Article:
guitarguy314 Member

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    Thanks for the reloading links, but I just don't think I shoot enough to make it worth it. I may go once or twice a month...so max 200 rounds a month. It sounds cool though. Maybe it would make me go shooting more. XD

    I have now definitely made up my mind on the convertible. Now I just need the moolah.

    Does anyone have any recommendations as to where to buy the rosewood grips for a blackhawk?
     
  20. 451 Detonics

    451 Detonics Member

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    My Old Model convertible which I have owned since 1971 (first year production for the 45) has been a shooting machine for many years without a bobble.

    [​IMG]
     
  21. MikeJackmin

    MikeJackmin Member

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    > And really... .44 mag power?

    Yep:

    http://www.buffalobore.com/index.php?l=product_detail&p=41

    That's a 300 gr. bullet at 1,170 ft/s.

    Ross Seyfried wrote an important article on this topic for Handloader magazine some years back. I can't find it, but here's a closely-related discussion:

    http://www.customsixguns.com/writings/dissolving_the_myth.htm

    The short version of the story is that .45 colt brass is awfully strong, and older Blackhawks (not the newer, smaller-frame variety vaqs) are similarly tough. There's no reason why they can't be safely loaded to these levels, which surprises many people. Of course, many other guns, including original peacemakers, are not nearly as strong and must not be used with these rounds.
     
  22. Dnaltrop

    Dnaltrop Member

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    I love that Linebaugh article, found it a few weeks ago myself when I first started considering buying my first Blackhawk, and while it's nice to "know" the guns are stronger, Reading someone who's really put them through their paces with precise controls puts me nicely into my Warm, Happy place.

    He makes his .45's by boring out the .44 mag to tighter tolerances, and the brass is little more than a Gasket.

    "The cartridge case in any firearm is simply a gasket to seal the hot gases away from the shooter and the firearm. Yes, it's critical that this component be of best quality and design. But overall the firearm itself contains the pressure. The reason the .45 Colt case bulges is the chambers in NEARLY ALL modern .45 Colts are grossly oversize."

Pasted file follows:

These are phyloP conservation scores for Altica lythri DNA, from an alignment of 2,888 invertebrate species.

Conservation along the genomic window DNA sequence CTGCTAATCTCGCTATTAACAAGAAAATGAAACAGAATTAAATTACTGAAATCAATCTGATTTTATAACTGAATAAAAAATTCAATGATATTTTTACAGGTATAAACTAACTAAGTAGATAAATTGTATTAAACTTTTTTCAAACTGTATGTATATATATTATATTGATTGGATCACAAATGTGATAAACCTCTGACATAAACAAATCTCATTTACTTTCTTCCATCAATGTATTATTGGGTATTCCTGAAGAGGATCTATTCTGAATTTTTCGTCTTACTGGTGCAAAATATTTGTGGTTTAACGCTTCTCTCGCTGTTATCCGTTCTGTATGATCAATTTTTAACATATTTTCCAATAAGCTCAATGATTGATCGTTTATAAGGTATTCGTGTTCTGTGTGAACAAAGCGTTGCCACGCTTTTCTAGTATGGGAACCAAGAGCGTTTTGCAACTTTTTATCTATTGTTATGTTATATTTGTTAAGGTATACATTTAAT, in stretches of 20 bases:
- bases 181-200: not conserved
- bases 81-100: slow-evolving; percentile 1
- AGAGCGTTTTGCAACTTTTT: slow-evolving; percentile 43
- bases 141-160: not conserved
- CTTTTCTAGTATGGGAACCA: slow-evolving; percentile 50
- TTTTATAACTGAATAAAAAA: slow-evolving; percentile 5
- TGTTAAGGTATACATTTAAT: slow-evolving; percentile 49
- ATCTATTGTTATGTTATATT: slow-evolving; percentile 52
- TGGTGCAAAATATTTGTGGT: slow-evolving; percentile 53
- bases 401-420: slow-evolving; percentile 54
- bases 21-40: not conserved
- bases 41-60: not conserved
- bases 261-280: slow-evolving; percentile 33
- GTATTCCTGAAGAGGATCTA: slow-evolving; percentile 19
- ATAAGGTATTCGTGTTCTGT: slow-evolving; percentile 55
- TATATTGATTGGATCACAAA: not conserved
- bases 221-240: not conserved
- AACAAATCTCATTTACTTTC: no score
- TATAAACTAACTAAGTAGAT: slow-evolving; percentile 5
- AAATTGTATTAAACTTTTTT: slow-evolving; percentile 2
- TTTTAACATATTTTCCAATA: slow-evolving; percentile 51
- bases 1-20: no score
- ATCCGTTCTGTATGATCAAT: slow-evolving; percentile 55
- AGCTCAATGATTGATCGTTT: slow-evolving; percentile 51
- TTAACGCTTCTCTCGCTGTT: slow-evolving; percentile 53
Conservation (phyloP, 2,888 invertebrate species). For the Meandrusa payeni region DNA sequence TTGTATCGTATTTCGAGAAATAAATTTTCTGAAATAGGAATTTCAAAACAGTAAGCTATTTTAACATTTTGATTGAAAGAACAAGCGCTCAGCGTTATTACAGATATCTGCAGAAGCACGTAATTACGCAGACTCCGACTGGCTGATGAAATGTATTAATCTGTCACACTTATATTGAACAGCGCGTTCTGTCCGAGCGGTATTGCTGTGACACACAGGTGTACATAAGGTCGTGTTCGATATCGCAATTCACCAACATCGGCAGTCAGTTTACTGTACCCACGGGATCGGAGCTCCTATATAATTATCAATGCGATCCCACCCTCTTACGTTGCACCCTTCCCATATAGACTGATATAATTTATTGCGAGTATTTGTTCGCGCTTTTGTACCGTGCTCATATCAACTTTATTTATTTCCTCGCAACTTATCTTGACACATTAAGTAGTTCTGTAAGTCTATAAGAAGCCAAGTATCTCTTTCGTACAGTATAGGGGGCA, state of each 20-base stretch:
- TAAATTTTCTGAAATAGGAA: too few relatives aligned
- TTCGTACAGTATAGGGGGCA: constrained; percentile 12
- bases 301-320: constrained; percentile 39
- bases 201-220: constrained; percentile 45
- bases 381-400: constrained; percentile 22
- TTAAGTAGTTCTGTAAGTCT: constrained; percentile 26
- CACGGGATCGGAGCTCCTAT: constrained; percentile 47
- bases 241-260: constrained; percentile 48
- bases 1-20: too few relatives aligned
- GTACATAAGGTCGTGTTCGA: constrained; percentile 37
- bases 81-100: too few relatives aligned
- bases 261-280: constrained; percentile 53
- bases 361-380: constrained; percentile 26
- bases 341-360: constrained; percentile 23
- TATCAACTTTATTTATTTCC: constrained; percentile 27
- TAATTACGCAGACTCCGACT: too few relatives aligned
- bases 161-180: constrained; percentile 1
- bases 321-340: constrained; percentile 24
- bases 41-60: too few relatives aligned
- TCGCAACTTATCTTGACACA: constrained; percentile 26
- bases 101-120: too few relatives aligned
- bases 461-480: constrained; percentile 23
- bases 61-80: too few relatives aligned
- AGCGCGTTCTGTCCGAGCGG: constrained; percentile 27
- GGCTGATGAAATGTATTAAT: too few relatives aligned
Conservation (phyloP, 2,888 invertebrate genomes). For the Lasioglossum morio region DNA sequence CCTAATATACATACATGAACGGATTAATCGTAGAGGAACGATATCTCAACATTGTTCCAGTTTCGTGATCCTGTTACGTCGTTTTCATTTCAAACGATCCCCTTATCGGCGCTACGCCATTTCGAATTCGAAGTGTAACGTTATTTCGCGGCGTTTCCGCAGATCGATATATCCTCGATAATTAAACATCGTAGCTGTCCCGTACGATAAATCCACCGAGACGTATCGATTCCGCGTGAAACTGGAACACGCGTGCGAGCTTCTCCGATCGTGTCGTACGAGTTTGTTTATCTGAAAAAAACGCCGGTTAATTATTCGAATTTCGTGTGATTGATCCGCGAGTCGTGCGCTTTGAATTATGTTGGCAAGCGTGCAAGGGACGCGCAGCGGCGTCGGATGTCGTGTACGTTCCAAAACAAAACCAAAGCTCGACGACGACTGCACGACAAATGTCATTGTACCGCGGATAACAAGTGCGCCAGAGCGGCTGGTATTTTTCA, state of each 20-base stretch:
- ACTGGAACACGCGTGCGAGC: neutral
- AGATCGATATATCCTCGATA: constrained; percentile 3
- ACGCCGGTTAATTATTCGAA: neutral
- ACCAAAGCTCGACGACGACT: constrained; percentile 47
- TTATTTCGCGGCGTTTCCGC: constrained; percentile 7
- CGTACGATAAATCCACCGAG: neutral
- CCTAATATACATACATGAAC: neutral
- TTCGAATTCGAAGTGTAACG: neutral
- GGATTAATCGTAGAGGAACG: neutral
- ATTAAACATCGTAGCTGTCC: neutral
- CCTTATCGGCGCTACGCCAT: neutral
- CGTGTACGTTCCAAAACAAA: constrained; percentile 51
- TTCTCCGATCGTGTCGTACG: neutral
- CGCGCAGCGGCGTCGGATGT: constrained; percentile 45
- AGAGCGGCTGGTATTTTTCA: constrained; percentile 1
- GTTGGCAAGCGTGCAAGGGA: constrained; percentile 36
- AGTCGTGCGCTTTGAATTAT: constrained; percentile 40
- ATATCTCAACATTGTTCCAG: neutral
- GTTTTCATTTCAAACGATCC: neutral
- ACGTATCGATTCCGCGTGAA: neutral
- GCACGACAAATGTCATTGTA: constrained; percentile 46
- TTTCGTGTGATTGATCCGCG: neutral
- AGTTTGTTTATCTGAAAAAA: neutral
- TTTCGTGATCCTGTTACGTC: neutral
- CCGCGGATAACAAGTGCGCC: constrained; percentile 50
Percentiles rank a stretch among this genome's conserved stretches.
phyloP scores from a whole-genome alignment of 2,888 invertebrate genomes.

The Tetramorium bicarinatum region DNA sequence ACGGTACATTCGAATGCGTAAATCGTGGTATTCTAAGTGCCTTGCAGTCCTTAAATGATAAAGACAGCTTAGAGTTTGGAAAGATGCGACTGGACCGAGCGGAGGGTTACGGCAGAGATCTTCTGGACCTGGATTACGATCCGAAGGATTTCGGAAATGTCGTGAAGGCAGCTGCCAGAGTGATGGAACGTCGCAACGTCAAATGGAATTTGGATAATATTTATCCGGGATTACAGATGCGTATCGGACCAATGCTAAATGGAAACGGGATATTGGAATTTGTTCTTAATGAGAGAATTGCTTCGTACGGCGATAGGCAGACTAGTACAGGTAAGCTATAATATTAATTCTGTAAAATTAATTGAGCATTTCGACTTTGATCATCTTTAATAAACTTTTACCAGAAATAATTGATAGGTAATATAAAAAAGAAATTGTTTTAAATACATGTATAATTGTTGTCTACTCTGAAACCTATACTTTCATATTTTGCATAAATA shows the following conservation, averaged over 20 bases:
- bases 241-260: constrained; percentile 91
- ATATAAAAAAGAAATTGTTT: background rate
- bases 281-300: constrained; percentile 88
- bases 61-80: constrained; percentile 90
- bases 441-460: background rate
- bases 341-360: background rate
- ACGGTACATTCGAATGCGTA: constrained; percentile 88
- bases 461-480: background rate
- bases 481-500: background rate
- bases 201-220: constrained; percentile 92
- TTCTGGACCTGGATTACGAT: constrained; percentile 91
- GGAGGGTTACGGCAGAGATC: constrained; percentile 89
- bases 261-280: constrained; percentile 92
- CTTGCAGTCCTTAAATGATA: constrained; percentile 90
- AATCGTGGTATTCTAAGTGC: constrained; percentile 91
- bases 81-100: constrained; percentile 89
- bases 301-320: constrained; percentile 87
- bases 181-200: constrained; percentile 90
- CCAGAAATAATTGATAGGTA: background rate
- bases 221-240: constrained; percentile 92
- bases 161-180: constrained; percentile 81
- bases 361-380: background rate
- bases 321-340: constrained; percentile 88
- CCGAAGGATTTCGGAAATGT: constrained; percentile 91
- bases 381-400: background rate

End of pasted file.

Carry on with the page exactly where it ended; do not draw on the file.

It convinced me that I really didn't need to step up to the .44 magnum Blackhawk, which keeps me loading fewer calibers more efficiently.
     
  23. pendennis

    pendennis Member

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    I've owned this one for over two-and-a-half years, and never a problem. It eats up everything from mild .45 ACP and .45 Colt, to some fairly "warm" .45 Colt handloads. Best of both worlds.

    [​IMG]
     
  24. guitarguy314

    guitarguy314 Member

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    Awesome! I'm very interested in hearing from someone who owns the new model. I'm more partial to the 5.5'' barrel but...have you had any problems with yours?
     
  25. BCRider

    BCRider Member

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    Guitarguy, given the cost of .45Colt ammo you'll soon see the advantages of getting into reloading. It would be cheaper if you buy .45acp. But even that ammo can be reloaded for considerably less than buying factory ammo.

    The great thing is that you can load up to various power levels and try different bullet weights. Over time and by recording the target results you'll get a feel for the recipe that lets the gun perform to it's maximum accuracy. Not to mention that it opens up the option to produce light bullet/weak charge "poofy" loads for recoil sensitive beginners yet still make sporty plinking loads and maybe even a box of some close to max pressure "arm shortening" rounds for some end of the day fun now and then.

    It seems that the bigger the caliber the more flexible it is for reloading to produce exactly the results you want. Not to mention hunting for powder and bullet options that generate the biggest and most impressive fireball effects.... :D